What's on the menu? Giles Coren enjoys the buzz at the Jugged Hare

30 April 2012
What's on the menu? Giles Coren enjoys the buzz at the Jugged Hare

The Times
28 April
Giles Coren says the Jugged Hare, London EC1, the 10th outlet from the ETM Group, is a very good addition to a good chain of pubs
The non-availability of jugged hare at the Jugged Hare meant I was free to have the fish: a marvellous muscular tail of monkfish grilled on their big-deal rôtisserie and served in a beurre blanc with cockles scattered like little orange jewels. Excellent. Monkfish costs as much as turbot these days (I have dropped down by a tenner a kilo to gurnard when I shop for myself) and that's probably fair - it's just as delicious as the more celebrated fish when treated with rough heat like this, rather than chunked in the "poor man's lobster" fashion, when it tends to go tight and squeaky. My pal Tony had the - wait! I haven't told you what this place is yet. Damn me. It's a new gastropub on the site of an old brewery just by the Barbican in the City of London, owned by the Martin brothers, Tom and Ed, who must have about 10 places by now, all pretty popular, but none of which I think I have ever reviewed. It has a nice cosy old-skool pub frontage and then down some stairs at the back there's a huge restaurant on what was presumably the brewery bit. It's all very open-kitchen, modern gastro roll-out in style, and was buzzing nicely on a sunny spring Wednesday. They make a thing of how groovy the red bar stools are at the pass.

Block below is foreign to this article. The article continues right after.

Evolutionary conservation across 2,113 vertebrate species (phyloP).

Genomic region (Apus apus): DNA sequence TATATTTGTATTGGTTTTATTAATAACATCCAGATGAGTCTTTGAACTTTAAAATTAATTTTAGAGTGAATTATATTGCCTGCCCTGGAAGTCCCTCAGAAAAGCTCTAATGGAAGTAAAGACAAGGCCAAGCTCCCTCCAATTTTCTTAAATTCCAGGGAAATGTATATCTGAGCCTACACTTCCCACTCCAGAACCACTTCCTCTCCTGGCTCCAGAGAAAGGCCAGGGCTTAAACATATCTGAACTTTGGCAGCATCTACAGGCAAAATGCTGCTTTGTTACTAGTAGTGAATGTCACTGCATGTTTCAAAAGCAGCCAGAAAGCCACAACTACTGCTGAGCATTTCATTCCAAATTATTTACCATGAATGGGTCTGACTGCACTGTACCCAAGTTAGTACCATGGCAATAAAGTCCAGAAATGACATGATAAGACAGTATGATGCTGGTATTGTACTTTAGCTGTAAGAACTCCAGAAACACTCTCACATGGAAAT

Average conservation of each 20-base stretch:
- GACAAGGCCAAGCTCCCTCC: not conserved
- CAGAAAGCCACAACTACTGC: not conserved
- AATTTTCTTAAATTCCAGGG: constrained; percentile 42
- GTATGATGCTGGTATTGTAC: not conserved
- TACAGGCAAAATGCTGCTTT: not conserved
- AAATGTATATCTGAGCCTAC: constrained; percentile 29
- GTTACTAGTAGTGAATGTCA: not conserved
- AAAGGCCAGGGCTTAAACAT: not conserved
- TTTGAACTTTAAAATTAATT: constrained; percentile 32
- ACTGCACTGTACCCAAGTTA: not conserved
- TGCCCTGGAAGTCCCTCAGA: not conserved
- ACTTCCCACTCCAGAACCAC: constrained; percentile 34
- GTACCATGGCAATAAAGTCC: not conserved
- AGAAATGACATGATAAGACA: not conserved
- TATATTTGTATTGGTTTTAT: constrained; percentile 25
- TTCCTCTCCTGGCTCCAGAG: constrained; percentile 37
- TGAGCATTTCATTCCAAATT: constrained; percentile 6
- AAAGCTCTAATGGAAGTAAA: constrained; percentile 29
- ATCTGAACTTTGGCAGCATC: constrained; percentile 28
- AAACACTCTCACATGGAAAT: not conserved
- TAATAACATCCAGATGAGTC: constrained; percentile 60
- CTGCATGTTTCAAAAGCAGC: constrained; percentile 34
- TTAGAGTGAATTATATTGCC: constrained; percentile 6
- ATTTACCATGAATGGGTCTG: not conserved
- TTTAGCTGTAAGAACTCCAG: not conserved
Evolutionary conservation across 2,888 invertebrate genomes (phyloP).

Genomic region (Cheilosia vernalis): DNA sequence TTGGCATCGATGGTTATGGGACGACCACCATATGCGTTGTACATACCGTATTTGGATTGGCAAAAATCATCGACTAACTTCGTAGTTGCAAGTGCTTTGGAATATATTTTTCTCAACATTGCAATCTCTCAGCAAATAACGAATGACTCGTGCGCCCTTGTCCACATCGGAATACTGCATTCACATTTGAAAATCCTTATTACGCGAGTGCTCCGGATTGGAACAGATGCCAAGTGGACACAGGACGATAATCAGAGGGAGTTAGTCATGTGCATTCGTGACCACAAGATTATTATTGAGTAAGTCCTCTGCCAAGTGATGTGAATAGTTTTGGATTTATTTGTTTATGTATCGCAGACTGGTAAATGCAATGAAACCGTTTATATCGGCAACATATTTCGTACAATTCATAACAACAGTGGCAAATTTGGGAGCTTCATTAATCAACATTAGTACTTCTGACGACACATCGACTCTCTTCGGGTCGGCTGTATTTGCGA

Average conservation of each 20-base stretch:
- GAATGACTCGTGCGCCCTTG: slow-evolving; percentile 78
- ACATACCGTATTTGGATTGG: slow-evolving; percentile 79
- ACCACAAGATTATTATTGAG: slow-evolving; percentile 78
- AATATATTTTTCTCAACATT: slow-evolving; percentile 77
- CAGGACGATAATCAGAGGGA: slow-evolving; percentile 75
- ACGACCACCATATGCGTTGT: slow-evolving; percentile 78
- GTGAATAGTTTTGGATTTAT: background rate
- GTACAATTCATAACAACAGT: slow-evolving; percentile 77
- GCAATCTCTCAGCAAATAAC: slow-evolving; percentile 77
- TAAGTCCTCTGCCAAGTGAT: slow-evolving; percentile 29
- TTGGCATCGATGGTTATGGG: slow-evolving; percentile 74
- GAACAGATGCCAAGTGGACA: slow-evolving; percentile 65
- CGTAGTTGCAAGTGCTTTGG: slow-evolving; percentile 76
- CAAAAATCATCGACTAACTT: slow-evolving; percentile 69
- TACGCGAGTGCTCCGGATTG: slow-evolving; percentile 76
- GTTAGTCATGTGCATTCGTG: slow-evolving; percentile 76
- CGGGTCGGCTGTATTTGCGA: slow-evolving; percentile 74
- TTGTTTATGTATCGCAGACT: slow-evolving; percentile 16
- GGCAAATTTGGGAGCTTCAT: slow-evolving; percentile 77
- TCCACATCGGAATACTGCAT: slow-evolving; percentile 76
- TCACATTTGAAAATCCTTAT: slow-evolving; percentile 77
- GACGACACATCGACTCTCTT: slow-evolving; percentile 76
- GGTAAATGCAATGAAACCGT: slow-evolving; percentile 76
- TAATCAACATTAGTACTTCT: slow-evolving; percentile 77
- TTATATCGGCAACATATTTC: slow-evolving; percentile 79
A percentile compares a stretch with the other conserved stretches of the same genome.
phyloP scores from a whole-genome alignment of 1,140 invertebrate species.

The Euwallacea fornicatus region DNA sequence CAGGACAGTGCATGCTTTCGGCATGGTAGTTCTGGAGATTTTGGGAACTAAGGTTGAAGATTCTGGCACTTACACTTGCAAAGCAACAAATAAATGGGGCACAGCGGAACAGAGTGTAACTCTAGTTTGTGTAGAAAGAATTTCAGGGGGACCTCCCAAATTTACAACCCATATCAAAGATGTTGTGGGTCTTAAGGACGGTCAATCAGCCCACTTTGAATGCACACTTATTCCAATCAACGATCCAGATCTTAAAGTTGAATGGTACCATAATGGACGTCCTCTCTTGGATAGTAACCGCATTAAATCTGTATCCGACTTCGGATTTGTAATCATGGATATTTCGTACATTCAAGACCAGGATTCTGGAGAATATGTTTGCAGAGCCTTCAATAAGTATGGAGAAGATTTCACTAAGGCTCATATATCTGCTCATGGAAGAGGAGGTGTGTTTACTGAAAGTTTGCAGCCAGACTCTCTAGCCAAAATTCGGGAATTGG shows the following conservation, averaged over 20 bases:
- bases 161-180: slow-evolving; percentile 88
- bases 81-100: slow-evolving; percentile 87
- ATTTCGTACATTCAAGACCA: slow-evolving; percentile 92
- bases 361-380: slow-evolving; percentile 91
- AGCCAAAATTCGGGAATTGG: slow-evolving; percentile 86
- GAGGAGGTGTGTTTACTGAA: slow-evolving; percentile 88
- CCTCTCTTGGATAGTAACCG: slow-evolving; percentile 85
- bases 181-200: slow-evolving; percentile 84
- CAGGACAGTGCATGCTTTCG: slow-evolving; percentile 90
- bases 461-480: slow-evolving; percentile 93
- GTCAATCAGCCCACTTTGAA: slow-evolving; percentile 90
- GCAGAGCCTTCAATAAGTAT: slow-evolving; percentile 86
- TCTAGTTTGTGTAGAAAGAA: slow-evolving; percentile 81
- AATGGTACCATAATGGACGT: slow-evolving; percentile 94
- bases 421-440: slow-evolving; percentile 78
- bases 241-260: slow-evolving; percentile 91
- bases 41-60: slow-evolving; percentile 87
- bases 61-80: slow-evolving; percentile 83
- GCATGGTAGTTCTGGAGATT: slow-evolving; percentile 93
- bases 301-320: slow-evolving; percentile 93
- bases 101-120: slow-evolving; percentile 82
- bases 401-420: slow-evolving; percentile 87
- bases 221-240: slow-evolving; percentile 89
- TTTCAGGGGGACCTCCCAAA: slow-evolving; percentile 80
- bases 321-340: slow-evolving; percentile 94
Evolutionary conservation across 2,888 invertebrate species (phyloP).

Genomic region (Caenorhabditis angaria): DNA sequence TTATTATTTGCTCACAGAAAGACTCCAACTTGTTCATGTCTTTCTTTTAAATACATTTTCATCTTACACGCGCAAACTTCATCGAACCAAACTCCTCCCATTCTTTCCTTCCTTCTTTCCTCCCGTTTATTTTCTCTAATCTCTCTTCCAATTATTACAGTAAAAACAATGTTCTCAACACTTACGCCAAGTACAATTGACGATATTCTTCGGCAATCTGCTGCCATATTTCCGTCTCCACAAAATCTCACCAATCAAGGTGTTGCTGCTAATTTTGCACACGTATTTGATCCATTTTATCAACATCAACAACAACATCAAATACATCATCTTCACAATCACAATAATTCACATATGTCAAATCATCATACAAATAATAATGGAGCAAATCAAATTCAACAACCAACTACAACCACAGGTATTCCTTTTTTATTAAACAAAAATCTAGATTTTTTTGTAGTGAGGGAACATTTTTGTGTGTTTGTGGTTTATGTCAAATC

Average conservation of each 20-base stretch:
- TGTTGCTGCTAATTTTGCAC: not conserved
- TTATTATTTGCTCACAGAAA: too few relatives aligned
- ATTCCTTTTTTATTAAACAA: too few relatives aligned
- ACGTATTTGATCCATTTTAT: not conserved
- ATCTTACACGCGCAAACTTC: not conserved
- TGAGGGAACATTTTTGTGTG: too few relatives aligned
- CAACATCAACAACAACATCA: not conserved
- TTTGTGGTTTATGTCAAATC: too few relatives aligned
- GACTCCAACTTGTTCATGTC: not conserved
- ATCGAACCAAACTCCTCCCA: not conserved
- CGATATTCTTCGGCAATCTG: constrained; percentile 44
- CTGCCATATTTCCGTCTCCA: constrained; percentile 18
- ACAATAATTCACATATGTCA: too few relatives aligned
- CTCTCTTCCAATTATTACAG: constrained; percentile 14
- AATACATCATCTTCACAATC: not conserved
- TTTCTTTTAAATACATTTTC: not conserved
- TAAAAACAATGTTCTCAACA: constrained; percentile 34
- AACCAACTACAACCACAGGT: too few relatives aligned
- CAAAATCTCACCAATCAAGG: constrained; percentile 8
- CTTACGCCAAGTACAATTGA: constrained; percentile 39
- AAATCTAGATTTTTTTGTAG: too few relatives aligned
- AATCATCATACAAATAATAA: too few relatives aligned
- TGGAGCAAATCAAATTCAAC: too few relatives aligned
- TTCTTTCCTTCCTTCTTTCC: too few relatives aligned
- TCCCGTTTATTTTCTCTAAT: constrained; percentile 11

Score: 7.33Price: £75 for two with a couple of glasses

The Guardian
28 April
John Lanchester finds excellent Franco-French cooking at Morgan Meunier's Morgan M, London EC1
A main course of spring lamb had immense impact: the shoulder was served confit in an elegant, tall disc, the saddle roasted in a flatter, wider disc, with shredded courgettes underneath and a smear of artichoke to the side. The sauce was lip-smacking, deep, with a well-judged dash of balsamic vinegar that I'd feared might tip it over the top but instead brought out a meaty sweetness. Seared loin of monkfish was very different in impact, all light spring flavours, with asparagus and broad beans and peas and the lightest imaginable cream sauce setting off the perfectly cooked fish. That was probably the best dish of the meal, though the mango soufflé with mango sorbet came pretty close, being both ethereally light in texture and zingingly bright in flavour. Mind you, having said that, the chocolate moelleux with a raspberry sorbet and raspberry sort-of-milkshake was excellent, too, as was a rhubarbtastic orgy of glazed rhubarb, rhubarb and jurançon ice-cream, rhubarb and grenadine sauce, and a rhum baba of rhubarb with a skewer of rhubarby sugar on top. A lot of cooking going on there, all technically impeccable.